China Fintech Bluebooks: Cyberfraud in China Now a $16 Billion USD Industry

Scams involving new financial technologies comprise a 110 billion yuan ($16 billion USD) industry in China, according to the publishers of three blue books covering the current state of Fintech, Regtech and blockchain in China.

While producing some conveniences, new financial technologies like cryptocurrencies are also, “trigger(ing) many new forms of crime,” including, “cross-border MLM crimes and telecommunication network fraud,” Chinese state media outlet CCTV reports.  

Cryptographic payments channels have also enabled “specialized criminal gangs” to make cyberfraud China’s 3rd largest “black industry,” and the sector is, “Fast, complicated, industrialized and intelligent,” CCTV writes.

According to Xie Shouguang, President of the Social Science Literature Publishing House that produced the blue books, the situation calls for enhanced oversight, something the same technology (blockchain and improved data systems) has improved:

“So in this case, financial supervision becomes particularly important. But supervision itself also requires huge costs, so through technology, especially including big data, blockchain, artificial intelligence technology, then the way we monitor today, its efficiency, should be said to have greatly improved.”

According to CCTV, the bluebooks have identified 28 000 “blockchain” businesses operating in China, with roughly 50% of these (16 353) headquartered in the southeastern province of Guangdong.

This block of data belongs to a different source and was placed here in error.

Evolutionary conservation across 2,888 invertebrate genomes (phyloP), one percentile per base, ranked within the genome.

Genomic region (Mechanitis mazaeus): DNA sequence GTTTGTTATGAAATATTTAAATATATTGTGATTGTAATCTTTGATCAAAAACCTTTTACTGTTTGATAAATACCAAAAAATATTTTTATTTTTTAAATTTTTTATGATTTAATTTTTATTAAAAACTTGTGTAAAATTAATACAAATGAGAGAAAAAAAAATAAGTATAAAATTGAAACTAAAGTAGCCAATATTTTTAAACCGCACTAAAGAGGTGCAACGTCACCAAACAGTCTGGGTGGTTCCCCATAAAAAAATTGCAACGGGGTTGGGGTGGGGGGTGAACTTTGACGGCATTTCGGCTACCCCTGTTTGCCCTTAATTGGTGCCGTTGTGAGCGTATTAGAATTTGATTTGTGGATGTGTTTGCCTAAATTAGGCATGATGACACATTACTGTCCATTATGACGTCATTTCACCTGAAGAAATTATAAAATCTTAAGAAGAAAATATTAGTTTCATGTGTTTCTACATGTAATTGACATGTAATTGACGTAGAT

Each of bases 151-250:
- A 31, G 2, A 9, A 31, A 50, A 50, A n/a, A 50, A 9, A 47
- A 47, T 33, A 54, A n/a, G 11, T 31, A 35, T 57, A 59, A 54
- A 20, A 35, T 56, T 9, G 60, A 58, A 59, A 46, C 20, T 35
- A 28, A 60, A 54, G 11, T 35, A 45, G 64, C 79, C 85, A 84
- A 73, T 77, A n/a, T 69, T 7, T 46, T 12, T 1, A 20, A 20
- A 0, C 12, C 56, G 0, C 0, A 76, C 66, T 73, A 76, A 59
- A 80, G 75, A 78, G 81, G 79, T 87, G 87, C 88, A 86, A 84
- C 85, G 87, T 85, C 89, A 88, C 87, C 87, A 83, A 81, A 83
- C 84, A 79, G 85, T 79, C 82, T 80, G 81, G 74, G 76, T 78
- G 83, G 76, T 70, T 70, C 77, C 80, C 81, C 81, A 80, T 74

Zhu Yidong, president of the Beijing Blockchain Technology Application Association, said about 25,000 of those companies issued a cryptocurrency or token, while about 4,000 stuck to simply developing their application.

Zhu urged the public to take pains distinguishing valid enterprises from scams.

It is believed that between 95 and 99% of global companies that issued ICO’s (initial coin offerings) during the crypto boom of 2016 and 2017 have now folded.

“The first thing we should pay attention to is to prevent risks,” said Zhu. “Do not think that some enterprises such as illegal fund-raising and such (as) financial frauds are considered to be a blockchain application enterprise.”

Since the invention of Bitcoin in 2009 and the deployment of many Bitcoin-inspired systems, “Blockchain” has become a very vague term.

Generally speaking, the word refers to a type of database that is encrypted, is often self-settling, and which, in rare cases, can run somewhat “autonomously” without pointed central management.

Criminal intent, spending excesses and a lack of experience aside, many “blockchain” firms have ultimately failed because they were unable to produce market solutions that justify the complexity, lack of scalability and expense of running a true blockchain.

Though blockchain has been lauded as a panacea, critics have called it, “a solution looking for a problem.”

Others have described the tech as a “square peg” tech which often cannot fit into the “round holes” it is thrown at.

Zsu admitted that blockchain remains, “Not so mature,” and said, “there is still a high room for improvement.”

The blue books reportedly found, however, that Chinese Regtech is, “in an unacceptable state.”

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